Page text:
The holder or retainer 10 comprises opposed matching end Velcro fasteners 26 and 28, adapted to releasibly interlock, as hereinafter more fully explained. The holder or retainer 10 also comprises interlocking centrally overlapping Velcro strips 30 and 32 interposed between sheet segments 14 and 16 on opposite sides of the central opening 34. As can be seen from FIG. 3, sheet 20 is essentially a rectangular piece comprising opposed sides edges 36 and 38, which are generally disposed in spaced parallel relation one to another, and a centrally disposed circular aperture defined by circular edge 40. Edge 40 is covered by a U-shaped edge material 42, extending through the full 360 degrees of the aperture formed by edge 40. All edging material disclosed herein has substantial elasticity so that it will stretch and return to an unstressed state with the stretchable sheet material. Preferably, the edging material comprises Lycra, available from Associated Fabrics.

The edge material 42 is appropriately stitched to the material forming sheet 20 adjacent the edge 40. Preferably the diameter formed by the edge 40 is of such a size that a conventional ice pack of flexible design filled with ice can be initially collapsed, inserted through the opening formed by edge 40 and edging material 42 and thereafter flattened so as to have a diameter substantially greater than the diameter formed by edge 40. Thus, sheet 20 holds the ice pack in the pocket 22 during use. Aperture at 40 also accommodates direct contact between a surface of the ice pack and the injured site at the knee of the user.

In a side-to-side direction, edges 36 and 38 are gathered and stitched respectively to gathered contiguous edges of the sheet section 16 and 14, respectively. More specifically, sheet edge 44 of sheet section 16, while gathered, is folded over the gathered edge 36, the two edges are stitched together in the gathered condition so as to form the dome shape necessary to produce pocket 22, as shown in FIGS. 2 and 3. Similarly, the edge 46 of sheet section 14 is gathered and folded over the gathered edge 38 of sheet section 20. The edges 38 and 46 are thereafter stitched to unite the same in the described gathered relationship.

As best seen in FIG. 2, sheet sections 14 and 16 terminate along a common interface, i.e. at folded over edges 48 and 50. The folded over edges 48 and 50 are concealed between the sheets 14 and 16 and the sheet 20. Sheet 20 extends from the interior of the retainer or holder 10 to the exterior thereof at edges 48 and 50. Flap site 18 (FIG. 2) is, thus, an exposed extension of sheet 20. The extension 18 of sheet 20 comprises a folded over edge 52, which edge is interposed between the underside of extension 18 and the previously mentioned rectangular strip of Velcro fastener 26. The Velcro fastener 26 and the extension 18 at edge 52 are securely stitched together. Likewise, the extension 18 and the Velcro fastener strip 26 are stitched to each other adjacent edges 54 and 56 and adjacent edges 48 and 50.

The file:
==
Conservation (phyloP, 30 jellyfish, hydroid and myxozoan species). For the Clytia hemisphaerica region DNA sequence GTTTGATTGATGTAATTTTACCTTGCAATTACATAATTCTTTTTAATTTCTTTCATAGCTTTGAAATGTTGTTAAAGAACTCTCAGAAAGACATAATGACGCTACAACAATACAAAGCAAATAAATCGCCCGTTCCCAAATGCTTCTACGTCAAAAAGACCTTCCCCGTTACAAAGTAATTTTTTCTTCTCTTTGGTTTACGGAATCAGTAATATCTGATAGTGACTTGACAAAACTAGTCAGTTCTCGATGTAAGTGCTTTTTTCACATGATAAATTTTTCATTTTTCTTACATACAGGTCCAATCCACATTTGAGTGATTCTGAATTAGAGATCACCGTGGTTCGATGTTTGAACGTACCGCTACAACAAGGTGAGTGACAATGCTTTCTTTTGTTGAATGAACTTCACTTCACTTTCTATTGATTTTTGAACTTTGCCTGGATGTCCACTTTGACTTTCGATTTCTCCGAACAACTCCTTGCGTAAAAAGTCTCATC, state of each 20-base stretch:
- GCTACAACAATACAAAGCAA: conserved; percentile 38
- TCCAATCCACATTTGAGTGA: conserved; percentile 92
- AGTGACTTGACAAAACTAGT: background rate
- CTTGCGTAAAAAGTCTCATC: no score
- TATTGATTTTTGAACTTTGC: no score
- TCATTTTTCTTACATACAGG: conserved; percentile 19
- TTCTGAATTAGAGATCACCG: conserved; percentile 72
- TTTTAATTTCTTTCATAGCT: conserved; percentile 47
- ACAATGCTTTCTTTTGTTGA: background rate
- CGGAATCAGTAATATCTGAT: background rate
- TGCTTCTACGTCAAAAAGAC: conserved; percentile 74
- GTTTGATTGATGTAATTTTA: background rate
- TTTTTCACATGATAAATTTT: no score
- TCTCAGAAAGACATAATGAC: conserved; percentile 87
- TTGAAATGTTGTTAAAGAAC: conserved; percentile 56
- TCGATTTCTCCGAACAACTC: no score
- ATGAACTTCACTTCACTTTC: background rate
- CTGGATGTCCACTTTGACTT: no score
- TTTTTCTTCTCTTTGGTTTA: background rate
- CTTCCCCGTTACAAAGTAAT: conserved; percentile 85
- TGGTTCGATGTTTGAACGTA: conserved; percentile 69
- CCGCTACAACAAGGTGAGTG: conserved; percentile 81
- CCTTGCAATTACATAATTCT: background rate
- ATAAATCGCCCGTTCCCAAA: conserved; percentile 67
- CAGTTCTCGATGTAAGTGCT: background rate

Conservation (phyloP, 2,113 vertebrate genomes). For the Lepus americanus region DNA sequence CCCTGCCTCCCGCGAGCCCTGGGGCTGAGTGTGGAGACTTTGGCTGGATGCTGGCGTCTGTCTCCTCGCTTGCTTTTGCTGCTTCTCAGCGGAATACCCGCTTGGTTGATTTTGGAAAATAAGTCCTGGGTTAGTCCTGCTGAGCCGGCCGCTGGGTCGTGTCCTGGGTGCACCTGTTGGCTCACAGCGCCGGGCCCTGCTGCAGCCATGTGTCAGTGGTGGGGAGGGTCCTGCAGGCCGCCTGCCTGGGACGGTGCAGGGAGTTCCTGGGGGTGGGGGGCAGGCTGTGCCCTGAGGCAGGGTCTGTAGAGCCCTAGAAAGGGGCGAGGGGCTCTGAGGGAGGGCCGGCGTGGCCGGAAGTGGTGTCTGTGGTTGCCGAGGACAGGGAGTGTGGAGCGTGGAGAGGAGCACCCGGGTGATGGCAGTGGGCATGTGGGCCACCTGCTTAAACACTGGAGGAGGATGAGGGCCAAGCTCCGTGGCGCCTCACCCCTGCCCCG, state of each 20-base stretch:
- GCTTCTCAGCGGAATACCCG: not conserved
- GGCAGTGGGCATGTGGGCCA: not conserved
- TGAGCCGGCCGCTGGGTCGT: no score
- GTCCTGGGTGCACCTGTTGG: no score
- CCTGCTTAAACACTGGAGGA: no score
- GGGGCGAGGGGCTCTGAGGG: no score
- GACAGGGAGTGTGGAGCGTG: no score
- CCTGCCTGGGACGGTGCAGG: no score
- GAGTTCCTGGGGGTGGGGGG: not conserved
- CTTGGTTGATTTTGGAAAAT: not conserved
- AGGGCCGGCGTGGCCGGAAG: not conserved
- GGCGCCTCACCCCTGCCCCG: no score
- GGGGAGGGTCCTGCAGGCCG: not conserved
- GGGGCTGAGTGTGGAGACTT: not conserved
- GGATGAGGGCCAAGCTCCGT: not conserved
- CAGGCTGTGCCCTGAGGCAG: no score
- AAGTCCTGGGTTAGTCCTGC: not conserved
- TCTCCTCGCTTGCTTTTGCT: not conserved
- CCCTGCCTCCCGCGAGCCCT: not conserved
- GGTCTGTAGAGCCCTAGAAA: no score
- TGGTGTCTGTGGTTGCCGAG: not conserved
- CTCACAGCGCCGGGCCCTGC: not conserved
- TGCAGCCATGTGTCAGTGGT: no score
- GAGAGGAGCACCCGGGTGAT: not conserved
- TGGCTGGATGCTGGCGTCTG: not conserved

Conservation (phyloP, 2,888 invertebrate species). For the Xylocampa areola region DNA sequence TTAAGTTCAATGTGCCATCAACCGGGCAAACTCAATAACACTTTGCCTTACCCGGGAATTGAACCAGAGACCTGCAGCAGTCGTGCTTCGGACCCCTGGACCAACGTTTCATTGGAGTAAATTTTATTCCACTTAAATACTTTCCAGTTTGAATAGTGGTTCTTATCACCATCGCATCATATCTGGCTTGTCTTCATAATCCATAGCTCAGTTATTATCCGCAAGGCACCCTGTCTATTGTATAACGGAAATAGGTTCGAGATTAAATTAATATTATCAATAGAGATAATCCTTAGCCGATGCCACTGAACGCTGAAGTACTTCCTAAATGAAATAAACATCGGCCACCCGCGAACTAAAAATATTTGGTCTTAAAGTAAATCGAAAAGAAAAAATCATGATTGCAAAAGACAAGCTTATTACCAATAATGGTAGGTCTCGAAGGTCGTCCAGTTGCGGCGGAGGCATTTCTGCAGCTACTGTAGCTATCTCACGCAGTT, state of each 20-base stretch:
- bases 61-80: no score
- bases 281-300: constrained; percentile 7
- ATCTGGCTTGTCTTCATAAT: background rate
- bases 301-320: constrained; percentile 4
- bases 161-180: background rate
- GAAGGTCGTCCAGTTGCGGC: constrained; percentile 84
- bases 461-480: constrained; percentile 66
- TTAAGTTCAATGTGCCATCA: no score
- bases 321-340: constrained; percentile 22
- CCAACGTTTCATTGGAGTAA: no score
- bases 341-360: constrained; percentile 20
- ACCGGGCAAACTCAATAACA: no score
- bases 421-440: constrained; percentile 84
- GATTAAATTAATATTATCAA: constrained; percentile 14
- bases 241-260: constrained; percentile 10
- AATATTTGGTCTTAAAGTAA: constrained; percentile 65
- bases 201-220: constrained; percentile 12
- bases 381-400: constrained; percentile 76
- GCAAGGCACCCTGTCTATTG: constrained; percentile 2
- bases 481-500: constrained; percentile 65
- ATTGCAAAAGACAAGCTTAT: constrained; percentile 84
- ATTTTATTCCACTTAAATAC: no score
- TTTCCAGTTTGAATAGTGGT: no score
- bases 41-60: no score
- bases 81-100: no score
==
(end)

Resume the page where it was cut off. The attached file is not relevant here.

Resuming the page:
Sheets segments 14 and 16 terminate in aligned side edges 58 and 60. See FIG. 2. A lap joint is formed by appropriate stitching between the Velcro fastening strip 28 and the sheet segments 14 and 16 adjacent edges 58 and 60, as illustrated in FIG. 2. While two continuous Velcro strips 26 and 28 are shown it is to be appreciated that each could be in two or more parts without departing from the scope of the invention. Also, 360 Velcro loops can be used to secure the configuration of FIGS. 1-3 and almost any of the configuration of the present invention.

Sheet segments 14 and 16 comprise centrally disposed overlapped transverse edges 62 and 64. See FIG. 4. Edge 62 is encased within a stretchable U-shaped edging strip 66, which is stitched to sheet 14 adjacent edge 62. Edge 64 is concealed with a U-shaped edging piece 68, which is stitched to sheet segment 16 adjacent edge 64. Two linearly spaced Velcro strips 30 are stitched to edge piece 66 and sheet 14, one between edge 48 and central aperture 34 and the other between central aperture 34 and edge 58. Similarly, two linearly spaced Velcro strips are stitched to edging strip 68 and sheet segment 16 along two locations, i.e. between edge 50 and central aperture 34 and between central aperture 34 and edge 60.

The diameter of aperture 34 is sized so that the spout and cap 24 of a conventional ice pack may be readily fitted therethrough. The velcro fastening strips 30 and 32, which releasibly hold the central edges 62 and 64 of sheet segments 14 and 16 into releasibly locked relationship on both sides of the aperture 34 may be forceably separated for the purpose of inserting or removing the entire ice pack, as desired. However, removal of the ice pack is not necessary if it is merely desired to remove melted ice contained therein. This water may be drained from the ice pack by removing cap 24 gravity draining the water from the ice pack. The ice pack may be refilled with a new supply of ice through the spout thereof prior to closing the spout with cap 24.